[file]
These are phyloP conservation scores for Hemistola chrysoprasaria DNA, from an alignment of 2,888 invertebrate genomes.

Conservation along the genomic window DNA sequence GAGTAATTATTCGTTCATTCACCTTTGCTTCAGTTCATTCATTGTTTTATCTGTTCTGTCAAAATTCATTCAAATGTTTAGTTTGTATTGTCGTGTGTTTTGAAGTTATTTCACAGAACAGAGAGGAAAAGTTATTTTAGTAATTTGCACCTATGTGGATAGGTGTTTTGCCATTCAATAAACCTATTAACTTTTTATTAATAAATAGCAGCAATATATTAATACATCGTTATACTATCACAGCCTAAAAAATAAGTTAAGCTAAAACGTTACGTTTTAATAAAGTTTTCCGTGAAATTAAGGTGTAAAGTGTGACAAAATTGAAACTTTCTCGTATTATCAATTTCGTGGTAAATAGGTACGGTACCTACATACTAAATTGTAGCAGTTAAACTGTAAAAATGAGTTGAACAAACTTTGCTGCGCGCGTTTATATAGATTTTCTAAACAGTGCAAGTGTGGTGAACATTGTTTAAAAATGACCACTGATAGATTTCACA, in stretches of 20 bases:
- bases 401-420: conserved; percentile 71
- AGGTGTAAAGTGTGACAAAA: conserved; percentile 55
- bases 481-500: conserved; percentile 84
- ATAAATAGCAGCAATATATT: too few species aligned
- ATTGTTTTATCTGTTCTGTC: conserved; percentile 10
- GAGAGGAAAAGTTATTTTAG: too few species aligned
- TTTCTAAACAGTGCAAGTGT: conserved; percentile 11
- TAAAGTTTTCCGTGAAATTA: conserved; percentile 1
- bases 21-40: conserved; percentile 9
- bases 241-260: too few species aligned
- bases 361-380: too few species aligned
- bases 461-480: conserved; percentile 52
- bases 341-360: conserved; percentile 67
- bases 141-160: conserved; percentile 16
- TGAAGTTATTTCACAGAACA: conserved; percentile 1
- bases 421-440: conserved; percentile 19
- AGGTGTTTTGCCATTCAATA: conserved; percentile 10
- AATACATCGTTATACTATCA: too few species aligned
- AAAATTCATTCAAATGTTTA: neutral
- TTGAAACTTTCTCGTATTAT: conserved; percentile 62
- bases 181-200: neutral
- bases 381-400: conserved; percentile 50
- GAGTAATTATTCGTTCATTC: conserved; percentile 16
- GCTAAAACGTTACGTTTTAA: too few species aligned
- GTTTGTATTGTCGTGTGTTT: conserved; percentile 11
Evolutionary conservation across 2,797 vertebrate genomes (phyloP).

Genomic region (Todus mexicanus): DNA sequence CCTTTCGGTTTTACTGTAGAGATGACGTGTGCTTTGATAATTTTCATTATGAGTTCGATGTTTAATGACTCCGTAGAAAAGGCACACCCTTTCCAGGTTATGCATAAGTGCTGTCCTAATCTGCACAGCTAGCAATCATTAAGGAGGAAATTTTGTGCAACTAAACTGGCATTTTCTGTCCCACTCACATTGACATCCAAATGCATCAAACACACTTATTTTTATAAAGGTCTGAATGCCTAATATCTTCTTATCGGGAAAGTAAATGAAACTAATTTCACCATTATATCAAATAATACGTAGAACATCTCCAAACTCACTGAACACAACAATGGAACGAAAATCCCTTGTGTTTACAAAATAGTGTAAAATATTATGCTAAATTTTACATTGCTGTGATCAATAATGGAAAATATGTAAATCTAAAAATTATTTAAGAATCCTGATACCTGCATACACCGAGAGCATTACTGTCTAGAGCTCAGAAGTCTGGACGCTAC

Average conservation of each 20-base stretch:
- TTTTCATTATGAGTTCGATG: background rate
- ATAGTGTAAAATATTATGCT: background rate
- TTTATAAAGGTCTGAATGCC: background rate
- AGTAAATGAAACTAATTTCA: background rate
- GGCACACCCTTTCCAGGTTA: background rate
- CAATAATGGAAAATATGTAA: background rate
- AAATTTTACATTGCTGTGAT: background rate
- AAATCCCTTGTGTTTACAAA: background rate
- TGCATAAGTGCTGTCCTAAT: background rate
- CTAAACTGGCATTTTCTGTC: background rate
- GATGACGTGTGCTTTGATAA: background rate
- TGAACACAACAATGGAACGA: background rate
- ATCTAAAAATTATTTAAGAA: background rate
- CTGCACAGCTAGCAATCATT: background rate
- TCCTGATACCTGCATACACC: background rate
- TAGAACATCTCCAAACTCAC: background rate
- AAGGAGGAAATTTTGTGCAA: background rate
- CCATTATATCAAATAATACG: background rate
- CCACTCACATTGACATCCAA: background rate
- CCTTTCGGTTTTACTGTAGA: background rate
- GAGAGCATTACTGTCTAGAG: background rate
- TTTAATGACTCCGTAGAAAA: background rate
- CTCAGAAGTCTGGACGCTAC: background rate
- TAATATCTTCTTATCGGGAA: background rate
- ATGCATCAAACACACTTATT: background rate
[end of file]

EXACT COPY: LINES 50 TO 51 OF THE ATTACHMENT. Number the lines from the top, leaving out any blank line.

- CCTTTCGGTTTTACTGTAGA: background rate
- GAGAGCATTACTGTCTAGAG: background rate